Religious Faces in Ireland are changing

The National Census 2002 report was released in early April. The new figures on religious faith have revealed an obvious change in religious makeup in the Republic of Ireland.

According to the Central Statistics Office (CSO), the number of Roman Catholics increased by over seven per cent to almost 3.5 million.

However, because of an 11 per cent increase in Ireland's population, the share of Roman Catholics actually fell from almost 92 per cent in 1991 to just over 88 per cent in 2002. The Roman Catholic Church's dominant position has slipped slightly.

For the first time since Irish independence from Britain more than 80 years ago, the numbers of main Protestant denominations have grown.

As well as the growth of the main Protestant denominations, memberships of minority religions have also grown. The religions showing the biggest increase were the Muslim and the Orthodox faiths.

The number of Muslims more than quadrupled to 19,000 in the past ten years, and Orthodox adherents soared from just 400 in 1991 to over 10,000. It could be attributed to the arrival of many immigrants from Africa, Asia and Eastern Europe over the past decade.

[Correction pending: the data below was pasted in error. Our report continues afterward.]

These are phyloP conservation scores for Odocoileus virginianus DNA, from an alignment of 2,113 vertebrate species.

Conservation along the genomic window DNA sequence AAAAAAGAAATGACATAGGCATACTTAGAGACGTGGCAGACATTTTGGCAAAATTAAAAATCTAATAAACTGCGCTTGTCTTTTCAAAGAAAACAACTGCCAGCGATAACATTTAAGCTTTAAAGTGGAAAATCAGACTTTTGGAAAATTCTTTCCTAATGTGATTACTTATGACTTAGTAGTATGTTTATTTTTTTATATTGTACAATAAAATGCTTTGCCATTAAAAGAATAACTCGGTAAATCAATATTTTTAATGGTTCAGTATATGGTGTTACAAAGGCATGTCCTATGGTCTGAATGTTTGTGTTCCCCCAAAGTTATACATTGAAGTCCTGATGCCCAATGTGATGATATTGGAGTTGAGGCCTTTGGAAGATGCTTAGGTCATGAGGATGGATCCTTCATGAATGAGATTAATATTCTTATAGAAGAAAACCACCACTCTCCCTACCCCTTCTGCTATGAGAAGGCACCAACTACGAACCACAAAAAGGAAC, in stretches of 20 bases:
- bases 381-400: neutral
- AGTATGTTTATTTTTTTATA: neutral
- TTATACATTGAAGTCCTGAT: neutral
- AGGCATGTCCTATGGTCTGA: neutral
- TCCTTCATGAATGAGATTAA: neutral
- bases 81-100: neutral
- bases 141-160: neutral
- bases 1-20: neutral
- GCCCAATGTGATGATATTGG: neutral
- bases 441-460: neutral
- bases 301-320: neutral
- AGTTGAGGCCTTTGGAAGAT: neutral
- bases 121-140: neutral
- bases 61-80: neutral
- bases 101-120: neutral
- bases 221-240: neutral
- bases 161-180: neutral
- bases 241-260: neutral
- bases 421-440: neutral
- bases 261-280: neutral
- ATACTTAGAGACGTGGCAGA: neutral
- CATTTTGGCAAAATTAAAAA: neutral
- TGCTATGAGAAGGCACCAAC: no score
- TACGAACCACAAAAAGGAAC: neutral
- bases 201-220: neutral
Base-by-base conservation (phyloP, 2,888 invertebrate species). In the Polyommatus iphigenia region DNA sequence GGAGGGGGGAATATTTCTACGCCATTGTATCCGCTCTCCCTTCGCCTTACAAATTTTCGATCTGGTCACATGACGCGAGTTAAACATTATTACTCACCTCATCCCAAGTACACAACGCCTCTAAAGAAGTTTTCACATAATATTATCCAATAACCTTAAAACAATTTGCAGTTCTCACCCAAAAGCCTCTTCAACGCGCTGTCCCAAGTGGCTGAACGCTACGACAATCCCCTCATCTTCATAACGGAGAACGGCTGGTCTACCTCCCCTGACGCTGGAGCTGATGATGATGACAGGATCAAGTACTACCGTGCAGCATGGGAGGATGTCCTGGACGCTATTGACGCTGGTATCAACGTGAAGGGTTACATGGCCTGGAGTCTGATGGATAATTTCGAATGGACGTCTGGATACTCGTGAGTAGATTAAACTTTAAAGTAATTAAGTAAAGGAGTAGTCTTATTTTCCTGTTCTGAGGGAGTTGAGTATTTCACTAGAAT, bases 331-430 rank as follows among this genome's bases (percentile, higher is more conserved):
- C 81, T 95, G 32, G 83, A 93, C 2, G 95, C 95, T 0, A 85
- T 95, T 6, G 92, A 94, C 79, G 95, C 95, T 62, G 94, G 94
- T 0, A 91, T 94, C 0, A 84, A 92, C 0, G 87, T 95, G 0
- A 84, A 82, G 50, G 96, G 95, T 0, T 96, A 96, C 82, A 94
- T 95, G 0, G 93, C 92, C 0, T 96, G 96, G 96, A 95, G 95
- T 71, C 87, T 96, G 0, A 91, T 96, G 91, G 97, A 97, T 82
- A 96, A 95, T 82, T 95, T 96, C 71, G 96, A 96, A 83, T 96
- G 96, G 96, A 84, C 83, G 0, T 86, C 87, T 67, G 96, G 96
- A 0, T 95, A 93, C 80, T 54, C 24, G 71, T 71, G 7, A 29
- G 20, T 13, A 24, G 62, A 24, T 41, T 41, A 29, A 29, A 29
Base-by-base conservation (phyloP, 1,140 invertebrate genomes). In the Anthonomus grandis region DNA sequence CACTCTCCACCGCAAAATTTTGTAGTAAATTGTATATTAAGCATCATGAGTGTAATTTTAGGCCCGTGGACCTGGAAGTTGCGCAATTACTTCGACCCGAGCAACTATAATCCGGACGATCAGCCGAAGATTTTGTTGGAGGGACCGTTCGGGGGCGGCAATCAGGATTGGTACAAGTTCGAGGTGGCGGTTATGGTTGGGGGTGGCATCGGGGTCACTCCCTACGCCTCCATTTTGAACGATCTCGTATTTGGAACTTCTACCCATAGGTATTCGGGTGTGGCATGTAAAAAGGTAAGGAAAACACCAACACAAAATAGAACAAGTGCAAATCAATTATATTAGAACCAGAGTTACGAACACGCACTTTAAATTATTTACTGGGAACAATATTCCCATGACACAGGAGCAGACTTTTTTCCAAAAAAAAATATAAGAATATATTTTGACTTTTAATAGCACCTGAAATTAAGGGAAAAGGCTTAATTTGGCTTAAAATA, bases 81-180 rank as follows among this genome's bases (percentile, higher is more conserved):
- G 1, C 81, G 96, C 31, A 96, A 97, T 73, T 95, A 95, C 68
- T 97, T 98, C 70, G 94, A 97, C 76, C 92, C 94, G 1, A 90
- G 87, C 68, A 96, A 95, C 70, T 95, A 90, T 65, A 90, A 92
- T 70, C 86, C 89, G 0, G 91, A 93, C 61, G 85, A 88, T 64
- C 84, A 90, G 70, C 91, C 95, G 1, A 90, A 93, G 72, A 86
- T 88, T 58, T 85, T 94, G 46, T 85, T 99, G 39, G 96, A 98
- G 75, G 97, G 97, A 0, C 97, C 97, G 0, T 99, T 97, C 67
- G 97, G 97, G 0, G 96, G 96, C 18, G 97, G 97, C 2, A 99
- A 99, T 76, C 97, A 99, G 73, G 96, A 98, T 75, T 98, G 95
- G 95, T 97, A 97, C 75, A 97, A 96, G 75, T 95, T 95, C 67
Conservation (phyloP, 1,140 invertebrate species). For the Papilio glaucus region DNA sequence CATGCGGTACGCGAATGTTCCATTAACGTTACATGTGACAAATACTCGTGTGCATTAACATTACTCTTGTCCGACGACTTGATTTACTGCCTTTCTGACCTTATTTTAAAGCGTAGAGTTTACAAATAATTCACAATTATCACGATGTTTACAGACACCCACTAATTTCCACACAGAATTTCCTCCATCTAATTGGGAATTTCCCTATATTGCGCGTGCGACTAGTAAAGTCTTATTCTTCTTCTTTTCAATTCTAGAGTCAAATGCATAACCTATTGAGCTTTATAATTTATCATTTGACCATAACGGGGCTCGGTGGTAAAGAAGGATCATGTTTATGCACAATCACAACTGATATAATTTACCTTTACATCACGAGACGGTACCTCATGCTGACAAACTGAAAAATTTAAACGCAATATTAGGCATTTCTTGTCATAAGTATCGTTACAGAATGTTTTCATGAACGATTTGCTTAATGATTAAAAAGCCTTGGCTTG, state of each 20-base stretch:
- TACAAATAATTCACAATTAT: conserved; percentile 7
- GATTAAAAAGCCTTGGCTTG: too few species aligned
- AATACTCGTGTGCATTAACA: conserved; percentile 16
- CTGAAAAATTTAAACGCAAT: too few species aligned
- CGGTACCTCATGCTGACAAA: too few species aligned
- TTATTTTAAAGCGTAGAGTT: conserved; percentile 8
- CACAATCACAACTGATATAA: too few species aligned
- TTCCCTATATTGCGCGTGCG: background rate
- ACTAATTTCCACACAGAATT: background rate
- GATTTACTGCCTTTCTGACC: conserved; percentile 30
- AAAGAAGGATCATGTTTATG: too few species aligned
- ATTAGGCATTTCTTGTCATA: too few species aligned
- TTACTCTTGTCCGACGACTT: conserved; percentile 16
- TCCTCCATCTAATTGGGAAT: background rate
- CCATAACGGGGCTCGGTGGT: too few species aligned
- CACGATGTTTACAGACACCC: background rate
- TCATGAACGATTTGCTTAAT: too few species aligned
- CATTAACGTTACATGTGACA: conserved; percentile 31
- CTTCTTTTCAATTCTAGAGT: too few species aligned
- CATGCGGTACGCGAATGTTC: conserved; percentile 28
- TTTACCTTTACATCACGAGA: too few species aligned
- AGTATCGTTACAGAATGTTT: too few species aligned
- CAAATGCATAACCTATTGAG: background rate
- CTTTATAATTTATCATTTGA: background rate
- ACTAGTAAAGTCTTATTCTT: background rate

Moreover, atheists in Ireland have more than doubled in number over the past 10 years. Almost half of those without a religion were aged between 20 and 39 and of those, 60 per cent were male. This has shown the desperate need to restore Christian heritage among the young generation, which is a common challenge for churches in the United Kingdom.

Nevertheless, Ireland remains a strong religious country compared with some of its European neighbours, especially in its levels of church attendance and the area of education.